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The CPU usage. 1.00 = 100% of what your CPU can do. Anything over that means requests are stacking up and waiting for free cycles to run. It's like the boss coming in and dumping more work on your desk when you already have a full day.
The algorithm for computing load averages is quite trivial -- it's just an average of the number of processes in the CPU's run queue during the given period (1, 5, and 15 minutes) -- on SMP machines it's the sum of the number of processes in each run queue, again averaged. If you have a CPU load of over two, it means, on average, two processes were runable on the CPU during the given period. If you only have one processor, that obviously means that the CPU had to switch back and forth between multiple processes trying to run on it.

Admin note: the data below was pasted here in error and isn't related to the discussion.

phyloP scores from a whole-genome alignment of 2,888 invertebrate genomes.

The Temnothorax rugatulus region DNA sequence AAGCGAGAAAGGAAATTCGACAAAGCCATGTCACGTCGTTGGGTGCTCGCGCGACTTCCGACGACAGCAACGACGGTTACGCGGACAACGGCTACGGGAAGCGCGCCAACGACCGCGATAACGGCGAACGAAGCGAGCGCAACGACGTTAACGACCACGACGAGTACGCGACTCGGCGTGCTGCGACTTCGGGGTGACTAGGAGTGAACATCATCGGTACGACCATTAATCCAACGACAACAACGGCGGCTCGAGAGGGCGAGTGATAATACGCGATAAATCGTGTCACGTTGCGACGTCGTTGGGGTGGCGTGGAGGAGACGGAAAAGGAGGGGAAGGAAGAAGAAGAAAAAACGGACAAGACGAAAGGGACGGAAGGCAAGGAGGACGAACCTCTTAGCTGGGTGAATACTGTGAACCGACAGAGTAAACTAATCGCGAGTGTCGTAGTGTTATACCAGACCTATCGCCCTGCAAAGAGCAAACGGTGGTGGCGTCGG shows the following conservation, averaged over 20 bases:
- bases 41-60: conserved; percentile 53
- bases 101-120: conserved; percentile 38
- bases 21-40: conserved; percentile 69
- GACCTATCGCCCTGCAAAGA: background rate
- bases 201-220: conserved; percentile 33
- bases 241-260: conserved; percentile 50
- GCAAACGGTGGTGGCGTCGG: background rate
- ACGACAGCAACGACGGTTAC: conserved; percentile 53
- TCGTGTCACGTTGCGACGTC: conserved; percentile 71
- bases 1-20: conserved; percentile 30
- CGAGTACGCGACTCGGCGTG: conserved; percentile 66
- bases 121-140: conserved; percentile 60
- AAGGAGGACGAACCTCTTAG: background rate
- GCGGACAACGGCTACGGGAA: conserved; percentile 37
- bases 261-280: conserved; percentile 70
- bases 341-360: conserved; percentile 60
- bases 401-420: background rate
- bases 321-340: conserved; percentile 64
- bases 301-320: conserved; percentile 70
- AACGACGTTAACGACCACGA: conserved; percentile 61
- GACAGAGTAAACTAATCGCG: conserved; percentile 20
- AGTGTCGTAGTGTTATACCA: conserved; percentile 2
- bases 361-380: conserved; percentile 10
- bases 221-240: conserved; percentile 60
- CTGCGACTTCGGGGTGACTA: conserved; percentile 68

The average number of processes running in the last 1, 5 15 minutes may seem to be fairly useless info, but check into the batch command. Batch allows you to run a program(s) when that load average goes below .8 It can be set to a different number with the atrun command. It may come in handy for you some day. If you are running an X windows terminal, try this little perl script to watch the load average in the title bar of the terminal. Run it in the background.
my $host = `/bin/hostname`;
#open /proc/loadavg file
open(LOADAVG,"/proc/loadavg") || die "Cannot open /proc/loadavg: $!\n";